By Frederick H. Cramer
Ebook by means of Cramer, Frederick H.
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Extra info for Astrology in Roman Law and Politics
Acad. 2, 45, 137. the Stoic had been infected with the spirit of his time. >een straying from the path of his Stoic predecessors in the direction of scepticism. This trend can be traced and apparently was intensified during these last years of his long life. ™ H e also had paid tribute to Cleanthes' astral pantheism and identi fied. " A note of cautious scepticism was also sounded in his attitude towards astrology, an atti tude which, however, still remained too favorable to please Cicero, when he “ demolished” divination: Diogenes the Stoic makes some concession to the Chal daeans.
In the trend away from the strict fatalism of Zeno and the early Stoics, Panaetius repre sented the climax. W ith his eminent pupil, Posidonius, the pendulum was to swing back to the full acceptance of fatalism. Meanwhile, in his rejection of astrological claims. Panaetius was influenced by a close friend, an astronomer named Scylax: Scylax of Halicarnassus, an intimate friend of Panaetius. and eminent in astrologia (excellent in astrologia) . . 110 . . [Consequently] Panaetius . . was the only one of the Stoics to reject the prophecies of the astrologi.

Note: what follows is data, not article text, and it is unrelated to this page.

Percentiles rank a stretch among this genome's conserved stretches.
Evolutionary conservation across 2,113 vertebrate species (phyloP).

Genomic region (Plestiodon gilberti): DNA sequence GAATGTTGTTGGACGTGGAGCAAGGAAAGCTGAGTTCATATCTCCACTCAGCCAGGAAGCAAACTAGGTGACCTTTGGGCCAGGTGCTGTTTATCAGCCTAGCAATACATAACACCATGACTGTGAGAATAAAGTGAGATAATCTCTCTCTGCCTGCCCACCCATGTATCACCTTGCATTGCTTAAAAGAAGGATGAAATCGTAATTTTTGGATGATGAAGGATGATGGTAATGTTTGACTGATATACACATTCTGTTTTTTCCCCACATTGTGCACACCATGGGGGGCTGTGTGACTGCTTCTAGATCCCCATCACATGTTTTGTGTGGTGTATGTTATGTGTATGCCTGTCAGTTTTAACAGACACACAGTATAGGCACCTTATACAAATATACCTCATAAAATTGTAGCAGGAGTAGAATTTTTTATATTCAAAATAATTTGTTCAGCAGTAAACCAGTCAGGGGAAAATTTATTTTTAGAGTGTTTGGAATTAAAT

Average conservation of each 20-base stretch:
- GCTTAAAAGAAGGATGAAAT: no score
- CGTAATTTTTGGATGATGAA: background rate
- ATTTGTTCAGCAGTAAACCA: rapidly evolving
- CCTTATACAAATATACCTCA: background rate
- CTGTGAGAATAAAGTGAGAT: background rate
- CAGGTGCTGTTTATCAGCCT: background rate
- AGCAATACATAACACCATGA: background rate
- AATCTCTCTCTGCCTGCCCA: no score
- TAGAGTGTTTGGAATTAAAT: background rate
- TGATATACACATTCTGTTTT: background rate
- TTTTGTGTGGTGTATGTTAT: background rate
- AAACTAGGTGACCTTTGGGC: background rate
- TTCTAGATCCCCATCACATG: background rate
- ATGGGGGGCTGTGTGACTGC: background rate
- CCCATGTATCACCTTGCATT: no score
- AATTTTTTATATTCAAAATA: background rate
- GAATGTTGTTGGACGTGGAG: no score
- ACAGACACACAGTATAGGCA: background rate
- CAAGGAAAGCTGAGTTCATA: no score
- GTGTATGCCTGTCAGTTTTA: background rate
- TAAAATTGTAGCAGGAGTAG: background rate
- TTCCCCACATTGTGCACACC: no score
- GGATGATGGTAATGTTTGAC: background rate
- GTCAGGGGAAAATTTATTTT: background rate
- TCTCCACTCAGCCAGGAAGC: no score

C . should grieve so deeply over the death of the belittler of her powers. Diogenes Laertius preferred to leave unexplained. The strong impression created by the three ambassa dors from Athens amongst the young nobles of Rome finally roused the champion of conservatism, Marcus Porcius Cato, to energetic action; Cameades in par ticular was said to be his targ et: Seeing the passion for words flowing into the city, from the beginning he took it ill. fearing lest the youth should be diverted that way.